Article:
Mixed reactions over former star's cocaine bombshell
Posted: Wednesday November 7, 2007 10:45AM; Updated: Wednesday November 7, 2007 12:33PM
Martina Hingis was a great champion and achieved pretty much everything there was to achieve in tennis. Let's not discuss her Hall of Fame career. And let's acknowledge that probably the only person in tennis who is glad she's taking center stage is Nikolay Davydenko. But even in the post-BALCO age, in the wake of Marion Jones' hollow apology-admission, and as Barry Bonds states publicly that he will boycott the Hall if they put an asterisk on his ball, the news of Hingis' positive drug test still seems rather shocking
I really enjoy the sport of tennis and want to believe it is clean. I want to believe Hingis' declaration of innocence. Jones, and so many others, have been appalled at the doping accusations leveled against them -- until the evidence is undeniable. Putting aside the differences between recreational drug use versus performance-enhancing drugs, should we just wait for that moment to arrive in this case as well? Or do we continue to give the benefit of the doubt to every Tyler Hamilton, Ben Johnson and Floyd Landis who comes our way?
Obviously there were a lot of questions this week about L'Affaire Hingis and, while it's an absolute bombshell, I suspect we'll never know the truth and this forestalls a lot of the discussion. If the test result was inaccurate -- as Hingis vigorously contends -- it's obviously a great tragedy, not simply because it occasioned the end of her playing career, but because she exits the sport so ignominiously. On the other hand, if she were really reckless enough to snort blow during Wimbledon, let's just say that she engenders significantly less sympathy.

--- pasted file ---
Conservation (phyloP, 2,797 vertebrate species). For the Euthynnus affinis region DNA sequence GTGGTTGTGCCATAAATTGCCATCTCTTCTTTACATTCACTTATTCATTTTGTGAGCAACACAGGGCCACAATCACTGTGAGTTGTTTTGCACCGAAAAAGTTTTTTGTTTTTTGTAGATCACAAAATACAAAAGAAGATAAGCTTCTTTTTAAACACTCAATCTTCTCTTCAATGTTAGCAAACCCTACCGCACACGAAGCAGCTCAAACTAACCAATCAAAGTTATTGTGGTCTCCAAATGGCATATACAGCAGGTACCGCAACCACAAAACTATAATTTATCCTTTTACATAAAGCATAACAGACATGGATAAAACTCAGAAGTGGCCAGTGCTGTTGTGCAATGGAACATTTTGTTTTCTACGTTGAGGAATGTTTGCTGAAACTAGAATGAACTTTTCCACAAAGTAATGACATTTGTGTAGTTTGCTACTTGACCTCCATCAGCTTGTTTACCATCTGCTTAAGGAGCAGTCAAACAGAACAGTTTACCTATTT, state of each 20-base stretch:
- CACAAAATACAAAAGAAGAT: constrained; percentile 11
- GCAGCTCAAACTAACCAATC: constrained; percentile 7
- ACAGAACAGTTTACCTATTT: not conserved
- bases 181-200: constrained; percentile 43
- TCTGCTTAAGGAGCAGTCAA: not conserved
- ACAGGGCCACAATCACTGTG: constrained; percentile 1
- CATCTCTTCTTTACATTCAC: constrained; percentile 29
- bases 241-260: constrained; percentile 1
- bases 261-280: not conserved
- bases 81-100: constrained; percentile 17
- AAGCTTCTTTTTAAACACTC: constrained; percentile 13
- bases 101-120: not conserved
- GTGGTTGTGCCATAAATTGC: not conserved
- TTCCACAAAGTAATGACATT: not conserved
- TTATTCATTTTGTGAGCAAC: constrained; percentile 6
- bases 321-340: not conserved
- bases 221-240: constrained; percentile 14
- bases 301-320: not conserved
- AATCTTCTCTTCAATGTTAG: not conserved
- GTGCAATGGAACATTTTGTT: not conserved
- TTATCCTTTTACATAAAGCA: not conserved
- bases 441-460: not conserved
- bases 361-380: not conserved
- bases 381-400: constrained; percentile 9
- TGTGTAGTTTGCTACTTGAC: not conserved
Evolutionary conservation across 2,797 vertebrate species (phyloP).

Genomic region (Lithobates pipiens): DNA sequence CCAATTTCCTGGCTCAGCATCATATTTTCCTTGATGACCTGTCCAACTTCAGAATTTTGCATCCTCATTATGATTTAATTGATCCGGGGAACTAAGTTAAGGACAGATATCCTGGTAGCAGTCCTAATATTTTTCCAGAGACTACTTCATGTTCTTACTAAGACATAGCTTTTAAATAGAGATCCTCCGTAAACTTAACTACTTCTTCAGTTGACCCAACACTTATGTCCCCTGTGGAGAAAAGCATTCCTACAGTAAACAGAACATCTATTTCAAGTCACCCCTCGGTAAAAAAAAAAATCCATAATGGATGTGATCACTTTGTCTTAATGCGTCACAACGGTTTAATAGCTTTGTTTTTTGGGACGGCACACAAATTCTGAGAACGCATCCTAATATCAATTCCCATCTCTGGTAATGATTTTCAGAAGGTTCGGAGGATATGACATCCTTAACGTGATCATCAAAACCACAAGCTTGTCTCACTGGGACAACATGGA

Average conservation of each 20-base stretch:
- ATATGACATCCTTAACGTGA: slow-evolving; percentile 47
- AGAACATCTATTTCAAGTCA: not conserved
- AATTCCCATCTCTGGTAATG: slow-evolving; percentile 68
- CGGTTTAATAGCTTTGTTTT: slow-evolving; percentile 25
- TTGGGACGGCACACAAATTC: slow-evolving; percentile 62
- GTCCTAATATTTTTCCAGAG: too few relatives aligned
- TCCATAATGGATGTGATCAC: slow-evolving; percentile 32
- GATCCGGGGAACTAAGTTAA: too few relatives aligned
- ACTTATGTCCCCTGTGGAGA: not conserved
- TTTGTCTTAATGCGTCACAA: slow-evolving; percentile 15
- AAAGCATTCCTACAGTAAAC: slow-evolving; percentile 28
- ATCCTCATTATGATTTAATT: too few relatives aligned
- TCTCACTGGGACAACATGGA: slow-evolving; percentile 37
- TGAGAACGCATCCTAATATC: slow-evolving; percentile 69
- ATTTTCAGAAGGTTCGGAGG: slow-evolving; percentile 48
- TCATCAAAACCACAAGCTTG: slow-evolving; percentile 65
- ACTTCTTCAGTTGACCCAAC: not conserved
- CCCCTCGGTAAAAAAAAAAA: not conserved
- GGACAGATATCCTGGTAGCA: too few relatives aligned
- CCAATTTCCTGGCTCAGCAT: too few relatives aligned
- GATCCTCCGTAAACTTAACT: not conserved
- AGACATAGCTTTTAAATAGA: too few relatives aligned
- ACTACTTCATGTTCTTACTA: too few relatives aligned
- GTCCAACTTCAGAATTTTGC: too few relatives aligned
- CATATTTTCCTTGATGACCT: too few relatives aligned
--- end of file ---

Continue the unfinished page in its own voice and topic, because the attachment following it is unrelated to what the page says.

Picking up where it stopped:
This event was bizarre -- even by tennis' exalted standards -- and, to the extent there are two "sides," both have reason for skepticism.
"For all the gossip one hears in tennis -- coaches molesting players and players getting abortions and mobsters frequenting back courts -- one sure doesn't hear much about cocaine. It doesn't sound right to me."
"So what? You didn't hear match-fixing either and now look at the landscape."
"But if she did do coke, would she really do it during Wimbledon? Had she just waited a few days it would have been an out-of-competition result."
"Since when is drug use rational?"
"For all the robots out there, here was a player with interests beyond tennis, some consciousness, a game that relied on thinking. It just doesn't add up."
"And Owen Wilson attempts suicide. Even people we think we know well -- and not from cartoonish media accounts -- can do inexplicable things."
"Look at poor Guillermo Coria. Isn't it entirely possible that [Hingis'] sample was mishandled or something was mislabeled?"
"Sure. But when was the last time an athlete tested positive for a banned substance and didn't have an alibi?"
"Hingis had a hair test done immediately after getting the result and it exonerated her."
"Then why did the 'B' sample show traces of coke, too?"
"One thing we all know about Hingis: She was always an absolute straight shooter. When she categorically denies this, I take her at her word."
"And Marion Jones said she never did drugs either. Besides, if Hingis were really innocent, wouldn't she fight this to the death? I see her retirement as an admission of guilt. So does this guy."
"Disagree. I totally see where she's coming from. Look at, say, Sean Sherk in the UFC. He's contending his positive steroid test and is losing millions of dollars. He's hired lawyers. He's lived in an unending universe of appeals and tribunals and hearings. Hingis is 27, wealthy for life and, realistically not winning any more big titles. She needs to spend two years in legal hell so -- best-case scenario -- she's cleared to play at age 29?"